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Sen. Barbara Mikulski announced plans Monday morning to retire from the Senate when her term is up next year.

Mikulski, the "Dean of the Senate" and the first Democratic woman elected on her own accord—not to fill a vacancy left by a spouse—leaves a long list of legislative accomplishments from her role as the former chairwoman of the Senate's powerful Appropriations Committee. But the longest-serving woman in Congress also leaves behind a long line of women who have followed in her footsteps. Mikulski built a reputation as a dogged, no-fuss legislator, but she also is well-known as an advocate for new women on Capitol Hill.

Speaking in the Baltimore neighborhood of Fells Point on Monday morning, Mikulski said she didn't want to worry about campaigning anymore, and she wanted to focus on governing during her remaining time in office.

"I had to decide whether to spend my time fighting to keep my job or fighting for your job. Do I spend my time raising money or raising hell to meet your day-to-day needs? Do I spend my time focusing on my election or the next generation? Do I spend the next two years making promises about what I will do, or making progress on what I can do right now?" Mikulski said. "The more I thought about it, the more the answer became really clear—I want to campaign for you. That's why I'm here to announce I won't be seeking a sixth term as a United States senator for Maryland."

When asked about her retirement plans, Mikulski said she hasn't thought that far in the future, but she said that in two years, she will probably be walking around the Daily Grind—a coffee shop in Fells Point—and wondering, "How is Ben [Cardin] doing?"

On the Hill, Mikulski is known as a tough appropriator. One of her early victories as Appropriations chairwoman was shepherding the 2013 continuing resolution through the Senate despite staunch Republican opposition. Senate Minority Leader Harry Reid once said, "Everybody's afraid of her."

Her term ends in 2016, a presidential year, which will likely mean her seat will remain safe for Democrats. Two Democrats whose names may be floated are Rep. Chris Van Hollen, who has served as a member of Maryland's House delegation for 12 years, and former Maryland Gov. Martin O'Malley—although he has his sights set on higher office.

During her tenure, Mikuski advocated to include women in clinical trials at the National Institutes of Health and to expand grants for local first responders. She also is the author of the Paycheck Fairness Act and has worked to expand child care for low-income parents. Her work often is a reflection of where she came from. Before heading to Congress, Mikulski was a social worker in Baltimore.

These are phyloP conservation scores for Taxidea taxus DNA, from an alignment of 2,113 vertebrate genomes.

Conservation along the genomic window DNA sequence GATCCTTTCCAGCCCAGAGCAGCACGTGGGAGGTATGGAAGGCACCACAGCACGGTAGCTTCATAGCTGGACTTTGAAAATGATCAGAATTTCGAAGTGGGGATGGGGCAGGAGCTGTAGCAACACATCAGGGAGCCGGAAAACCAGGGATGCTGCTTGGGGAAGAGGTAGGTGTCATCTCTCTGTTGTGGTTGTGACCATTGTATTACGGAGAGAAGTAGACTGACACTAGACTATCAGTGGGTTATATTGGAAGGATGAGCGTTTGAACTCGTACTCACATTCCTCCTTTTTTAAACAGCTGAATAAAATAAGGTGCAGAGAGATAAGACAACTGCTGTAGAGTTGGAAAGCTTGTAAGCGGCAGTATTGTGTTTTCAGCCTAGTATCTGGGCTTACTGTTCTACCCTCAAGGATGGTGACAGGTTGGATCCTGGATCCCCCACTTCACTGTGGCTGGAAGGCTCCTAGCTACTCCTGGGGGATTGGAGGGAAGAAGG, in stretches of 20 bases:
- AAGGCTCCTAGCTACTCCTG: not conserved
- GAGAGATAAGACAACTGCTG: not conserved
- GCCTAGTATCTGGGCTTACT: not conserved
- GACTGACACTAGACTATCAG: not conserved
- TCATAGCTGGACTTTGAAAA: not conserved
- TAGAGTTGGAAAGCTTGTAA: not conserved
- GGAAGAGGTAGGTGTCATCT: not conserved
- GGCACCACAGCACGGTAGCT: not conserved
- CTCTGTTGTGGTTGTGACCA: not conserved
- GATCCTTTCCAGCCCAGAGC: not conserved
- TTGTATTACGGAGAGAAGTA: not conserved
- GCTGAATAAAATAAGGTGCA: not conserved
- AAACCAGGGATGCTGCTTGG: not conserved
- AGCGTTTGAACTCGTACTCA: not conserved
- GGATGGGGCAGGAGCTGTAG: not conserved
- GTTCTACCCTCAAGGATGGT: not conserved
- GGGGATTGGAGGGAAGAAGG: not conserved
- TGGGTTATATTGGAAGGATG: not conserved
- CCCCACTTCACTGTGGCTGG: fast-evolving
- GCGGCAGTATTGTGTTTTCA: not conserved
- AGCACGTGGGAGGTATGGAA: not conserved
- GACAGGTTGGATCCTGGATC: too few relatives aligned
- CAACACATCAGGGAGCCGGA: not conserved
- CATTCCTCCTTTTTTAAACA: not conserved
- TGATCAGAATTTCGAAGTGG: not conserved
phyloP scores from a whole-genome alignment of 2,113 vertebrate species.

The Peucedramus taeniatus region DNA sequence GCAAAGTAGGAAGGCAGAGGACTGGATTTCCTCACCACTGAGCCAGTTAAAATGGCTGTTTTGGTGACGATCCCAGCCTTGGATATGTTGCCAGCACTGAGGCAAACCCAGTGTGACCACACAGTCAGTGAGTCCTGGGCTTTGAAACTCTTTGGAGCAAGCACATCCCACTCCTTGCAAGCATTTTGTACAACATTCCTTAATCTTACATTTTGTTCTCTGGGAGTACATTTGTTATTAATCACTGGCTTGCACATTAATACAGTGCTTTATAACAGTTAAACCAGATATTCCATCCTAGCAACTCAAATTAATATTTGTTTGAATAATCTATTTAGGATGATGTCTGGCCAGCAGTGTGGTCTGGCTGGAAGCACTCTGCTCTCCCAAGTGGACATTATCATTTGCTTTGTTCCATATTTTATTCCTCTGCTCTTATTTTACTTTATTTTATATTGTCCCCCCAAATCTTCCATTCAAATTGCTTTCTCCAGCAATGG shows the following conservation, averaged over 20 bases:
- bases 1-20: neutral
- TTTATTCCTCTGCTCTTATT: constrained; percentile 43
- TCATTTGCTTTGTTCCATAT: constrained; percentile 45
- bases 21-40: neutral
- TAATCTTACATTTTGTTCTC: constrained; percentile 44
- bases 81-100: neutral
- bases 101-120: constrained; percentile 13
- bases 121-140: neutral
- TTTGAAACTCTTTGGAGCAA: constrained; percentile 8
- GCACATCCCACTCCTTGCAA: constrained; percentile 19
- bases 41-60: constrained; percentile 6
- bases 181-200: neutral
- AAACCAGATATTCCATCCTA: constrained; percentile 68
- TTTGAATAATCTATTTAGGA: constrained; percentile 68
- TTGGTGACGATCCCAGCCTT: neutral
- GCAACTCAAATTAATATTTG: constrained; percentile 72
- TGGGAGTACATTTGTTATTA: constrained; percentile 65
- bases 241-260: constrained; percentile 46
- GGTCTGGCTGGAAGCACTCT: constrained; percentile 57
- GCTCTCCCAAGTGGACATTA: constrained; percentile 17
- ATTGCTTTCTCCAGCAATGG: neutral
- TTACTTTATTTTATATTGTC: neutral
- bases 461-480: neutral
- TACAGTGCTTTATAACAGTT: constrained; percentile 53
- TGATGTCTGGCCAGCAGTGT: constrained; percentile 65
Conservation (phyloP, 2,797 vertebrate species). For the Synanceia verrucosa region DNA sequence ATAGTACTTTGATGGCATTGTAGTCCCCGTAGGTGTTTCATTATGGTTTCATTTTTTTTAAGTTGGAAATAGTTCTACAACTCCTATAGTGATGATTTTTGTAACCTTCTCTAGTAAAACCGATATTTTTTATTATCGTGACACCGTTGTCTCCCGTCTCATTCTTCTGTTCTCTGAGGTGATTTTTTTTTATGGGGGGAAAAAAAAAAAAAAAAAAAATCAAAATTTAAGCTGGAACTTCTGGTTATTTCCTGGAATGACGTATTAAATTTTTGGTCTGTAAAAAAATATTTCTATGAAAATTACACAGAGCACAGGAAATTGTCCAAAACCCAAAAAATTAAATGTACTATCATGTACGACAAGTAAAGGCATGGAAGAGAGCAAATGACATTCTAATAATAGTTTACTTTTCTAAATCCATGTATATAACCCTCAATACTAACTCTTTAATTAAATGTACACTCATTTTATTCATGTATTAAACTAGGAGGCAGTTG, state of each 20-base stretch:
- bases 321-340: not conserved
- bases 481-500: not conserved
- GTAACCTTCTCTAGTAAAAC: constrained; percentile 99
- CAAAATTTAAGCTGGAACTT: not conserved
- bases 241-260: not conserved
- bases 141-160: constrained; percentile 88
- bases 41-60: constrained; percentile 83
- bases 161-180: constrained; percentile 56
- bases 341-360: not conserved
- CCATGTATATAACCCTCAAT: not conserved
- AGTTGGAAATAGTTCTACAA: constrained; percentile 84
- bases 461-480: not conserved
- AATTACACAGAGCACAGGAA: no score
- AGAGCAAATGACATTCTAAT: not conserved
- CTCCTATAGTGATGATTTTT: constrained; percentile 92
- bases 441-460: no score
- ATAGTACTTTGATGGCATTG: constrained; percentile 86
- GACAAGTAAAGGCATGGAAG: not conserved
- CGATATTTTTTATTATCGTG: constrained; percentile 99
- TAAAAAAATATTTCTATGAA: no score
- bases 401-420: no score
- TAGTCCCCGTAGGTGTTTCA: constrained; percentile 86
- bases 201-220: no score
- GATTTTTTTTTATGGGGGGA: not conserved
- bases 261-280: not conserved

During her time in Congress, Mikulski also dabbled in writing political thrillers. Perhaps she will use her retirement to write more fiction instead of legislation.

After the news of Mikulski's retirement broke, Democrats came out to praise her service and fiery demeanor.

"Barbara's service to the people of Maryland spans decades, but her legacy will span generations," President Obama said in a statement. "Thanks to her leadership, more women excel in their careers, more children have access to quality education, more families have health insurance, and more people are treated fairly under the law."

"Senator Barbara Mikulski is one of the most forceful and effective legislators Congress has ever known—a woman who has always known her power and wielded it to improve the lives of others," Rep. Nancy Pelosi said in a statement.

Perhaps no Democratic group was more affected by the news than EMILY's List, a group that helps elect Democratic women who support abortion rights. Mikulski was the very first candidate that EMILY's List endorsed after the group was founded in 1985.

"Barbara Mikulski is among the fiercest advocates women and families that Washington has ever seen," EMILY's List President Stephanie Schriock said in a statement. "As the longest-serving woman in Congress in U.S. history, her ability to get things done is legendary."

This article is from the archive of our partner National Journal.

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